“That’s more natural,” Bahr said. “It’s using their brain; it’s using their body, and it’s tapping into their natural knowledge of foraging.”
Of course there are also pre-made options that you can fill with food or treats and leave out for kitty to find. The Kong Active Treat Ball is one of the more affordable options and it fits several sizes of kibble. It’s really up to you — and your cat — to determine which puzzle is best.
But stimulation isn’t the only use for more complicated meal times. Both the JFMS study and Dr. Bahr agree that puzzle feeders can help with a pet that eats too quickly.
In my home, we have a couple of particularly frisky eaters, who scarf down food so fast it often comes back up again, so I knew right away I wanted to try a feeder designed to slow them down. Because our cats have dry food available to them all the time, that’s part of their diet is usually not a problem. But when we break out the yummy-smelling, meat-filled wet food, they come running. And it’s almost a race to see who can eat the most.
I have to say, for this particular problem, a puzzle feeder definitely works. We used the Hyper Pet Lickimat and our cats took to it right away. Plus it’s pretty affordable.
The Green Soother (with smaller grooves) works best with broth and bisque-like treats, while the Orange Buddy (with more space between the raised areas) works better for pâté or chunky style wet food.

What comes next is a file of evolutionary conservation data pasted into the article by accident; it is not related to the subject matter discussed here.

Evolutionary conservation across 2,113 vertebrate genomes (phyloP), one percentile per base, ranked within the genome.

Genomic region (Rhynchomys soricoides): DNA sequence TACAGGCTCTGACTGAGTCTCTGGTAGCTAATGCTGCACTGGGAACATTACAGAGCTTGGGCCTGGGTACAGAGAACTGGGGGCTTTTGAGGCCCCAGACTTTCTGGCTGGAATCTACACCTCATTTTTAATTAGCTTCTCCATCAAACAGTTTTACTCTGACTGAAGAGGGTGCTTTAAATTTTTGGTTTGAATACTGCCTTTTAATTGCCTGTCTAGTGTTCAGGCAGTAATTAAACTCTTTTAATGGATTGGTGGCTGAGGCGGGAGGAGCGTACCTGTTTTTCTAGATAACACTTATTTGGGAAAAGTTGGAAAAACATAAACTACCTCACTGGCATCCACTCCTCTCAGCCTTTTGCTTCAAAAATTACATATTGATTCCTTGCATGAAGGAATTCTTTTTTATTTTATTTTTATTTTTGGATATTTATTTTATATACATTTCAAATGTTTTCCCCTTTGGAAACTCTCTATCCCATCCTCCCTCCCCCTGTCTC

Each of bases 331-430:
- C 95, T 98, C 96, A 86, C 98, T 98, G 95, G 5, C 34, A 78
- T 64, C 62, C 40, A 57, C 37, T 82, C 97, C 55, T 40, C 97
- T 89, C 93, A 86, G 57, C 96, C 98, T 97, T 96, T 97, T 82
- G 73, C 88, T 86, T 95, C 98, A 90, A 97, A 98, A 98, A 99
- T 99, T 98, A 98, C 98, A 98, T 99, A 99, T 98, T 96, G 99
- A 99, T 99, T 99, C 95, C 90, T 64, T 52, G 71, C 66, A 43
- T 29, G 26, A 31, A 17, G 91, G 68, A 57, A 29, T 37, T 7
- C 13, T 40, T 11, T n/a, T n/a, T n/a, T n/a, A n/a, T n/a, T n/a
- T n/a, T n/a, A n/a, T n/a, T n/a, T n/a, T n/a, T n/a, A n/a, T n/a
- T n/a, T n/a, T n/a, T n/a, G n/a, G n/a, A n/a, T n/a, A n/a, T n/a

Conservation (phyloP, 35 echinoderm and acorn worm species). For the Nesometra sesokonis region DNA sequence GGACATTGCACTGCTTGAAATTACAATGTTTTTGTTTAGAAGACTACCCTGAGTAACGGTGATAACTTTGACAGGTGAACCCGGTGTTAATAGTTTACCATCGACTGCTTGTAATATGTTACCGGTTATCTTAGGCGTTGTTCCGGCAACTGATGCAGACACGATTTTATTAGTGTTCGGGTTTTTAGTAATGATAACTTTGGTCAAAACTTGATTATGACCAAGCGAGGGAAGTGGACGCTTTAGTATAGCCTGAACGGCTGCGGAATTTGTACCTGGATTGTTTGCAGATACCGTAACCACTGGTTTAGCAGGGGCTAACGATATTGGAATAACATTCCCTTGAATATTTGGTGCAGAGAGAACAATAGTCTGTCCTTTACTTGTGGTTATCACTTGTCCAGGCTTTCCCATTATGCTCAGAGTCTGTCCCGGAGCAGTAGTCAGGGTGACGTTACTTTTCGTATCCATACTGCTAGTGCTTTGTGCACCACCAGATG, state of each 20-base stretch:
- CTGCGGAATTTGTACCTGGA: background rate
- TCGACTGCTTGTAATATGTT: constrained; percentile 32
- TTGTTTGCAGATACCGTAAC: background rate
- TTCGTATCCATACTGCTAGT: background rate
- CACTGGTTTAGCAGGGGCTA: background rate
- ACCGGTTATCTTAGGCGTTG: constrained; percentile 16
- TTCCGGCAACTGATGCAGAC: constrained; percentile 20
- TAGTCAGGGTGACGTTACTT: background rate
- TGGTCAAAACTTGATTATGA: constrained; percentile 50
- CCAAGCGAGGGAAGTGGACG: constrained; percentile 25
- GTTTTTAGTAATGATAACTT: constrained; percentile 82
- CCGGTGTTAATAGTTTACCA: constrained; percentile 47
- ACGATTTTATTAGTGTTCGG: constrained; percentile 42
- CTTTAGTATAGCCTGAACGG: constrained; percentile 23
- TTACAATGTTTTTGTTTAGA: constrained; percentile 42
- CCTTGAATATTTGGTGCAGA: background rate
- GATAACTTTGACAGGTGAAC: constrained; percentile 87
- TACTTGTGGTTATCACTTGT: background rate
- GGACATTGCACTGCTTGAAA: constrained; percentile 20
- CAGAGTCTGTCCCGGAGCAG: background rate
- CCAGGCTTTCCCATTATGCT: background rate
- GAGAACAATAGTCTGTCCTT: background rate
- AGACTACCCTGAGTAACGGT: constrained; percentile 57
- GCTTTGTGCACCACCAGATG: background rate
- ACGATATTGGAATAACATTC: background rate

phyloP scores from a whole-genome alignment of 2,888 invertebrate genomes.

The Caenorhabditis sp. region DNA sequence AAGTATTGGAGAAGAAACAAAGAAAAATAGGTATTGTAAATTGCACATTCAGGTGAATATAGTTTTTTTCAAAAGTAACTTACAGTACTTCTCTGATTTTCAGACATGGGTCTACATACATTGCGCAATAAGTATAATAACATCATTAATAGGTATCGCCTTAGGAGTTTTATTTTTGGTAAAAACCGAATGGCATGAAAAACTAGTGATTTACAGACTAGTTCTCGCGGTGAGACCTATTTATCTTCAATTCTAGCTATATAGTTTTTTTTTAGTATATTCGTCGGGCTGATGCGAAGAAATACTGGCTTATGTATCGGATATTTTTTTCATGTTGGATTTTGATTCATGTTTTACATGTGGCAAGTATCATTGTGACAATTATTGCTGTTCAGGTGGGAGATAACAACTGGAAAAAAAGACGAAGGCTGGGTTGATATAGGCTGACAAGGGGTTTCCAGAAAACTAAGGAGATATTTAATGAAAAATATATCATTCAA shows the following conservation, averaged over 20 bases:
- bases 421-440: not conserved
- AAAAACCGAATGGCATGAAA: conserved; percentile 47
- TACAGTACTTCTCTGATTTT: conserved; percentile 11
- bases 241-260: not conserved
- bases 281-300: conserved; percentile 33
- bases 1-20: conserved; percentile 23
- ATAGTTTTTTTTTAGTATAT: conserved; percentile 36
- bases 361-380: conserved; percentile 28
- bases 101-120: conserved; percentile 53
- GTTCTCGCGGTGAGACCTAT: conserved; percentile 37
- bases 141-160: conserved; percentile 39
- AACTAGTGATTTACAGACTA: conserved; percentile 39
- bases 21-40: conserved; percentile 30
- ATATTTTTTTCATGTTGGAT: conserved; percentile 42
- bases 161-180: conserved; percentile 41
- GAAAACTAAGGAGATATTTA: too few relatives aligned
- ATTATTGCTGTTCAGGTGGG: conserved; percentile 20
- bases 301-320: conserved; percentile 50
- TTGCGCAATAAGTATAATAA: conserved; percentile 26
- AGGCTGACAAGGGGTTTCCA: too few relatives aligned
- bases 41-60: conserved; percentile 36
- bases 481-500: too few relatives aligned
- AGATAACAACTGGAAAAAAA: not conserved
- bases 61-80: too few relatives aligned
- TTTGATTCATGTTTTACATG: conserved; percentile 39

For dry food, another feeder that our cats enjoyed was the Trixie Activity Board. We primarily used it for treats, which is another area where our cats tend to overindulge. It both slowed them down and kept them engaged.
But they figured it out really quickly, which leads me to believe it might lose its appeal pretty rapidly. Plus, it’s a tad pricey, especially for a food bowl that you’re going to trip over in the middle of the night. (Yes, that actually happened.)
Before investing in a pre-fab feeder like the Trixie one, I would suggest first making your own puzzle feeder at home. The authors of the JFMS paper have a collection of DIY tutorials at foodpuzzlesforcats.com and they offer tips for introducing puzzle feeders as well.
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In my experience, the experts are correct: Eventually, any cat will use a puzzle feeder. But just like food, toys and harnesses, cats will have a preference, so it may take some trial and error.
Perhaps the best advice is to simply start small. Dr. Bahr says even putting food up high, like on a cat tree or perch, can help a cat feel more secure or engaged during meal time and the extra little bit of activity may even help them lose weight.
Bottom line: There’s no real way to simulate a hunt, so anything you can do to interact with your cat — from clicker training to hiding treats under the bed — will have similar benefits.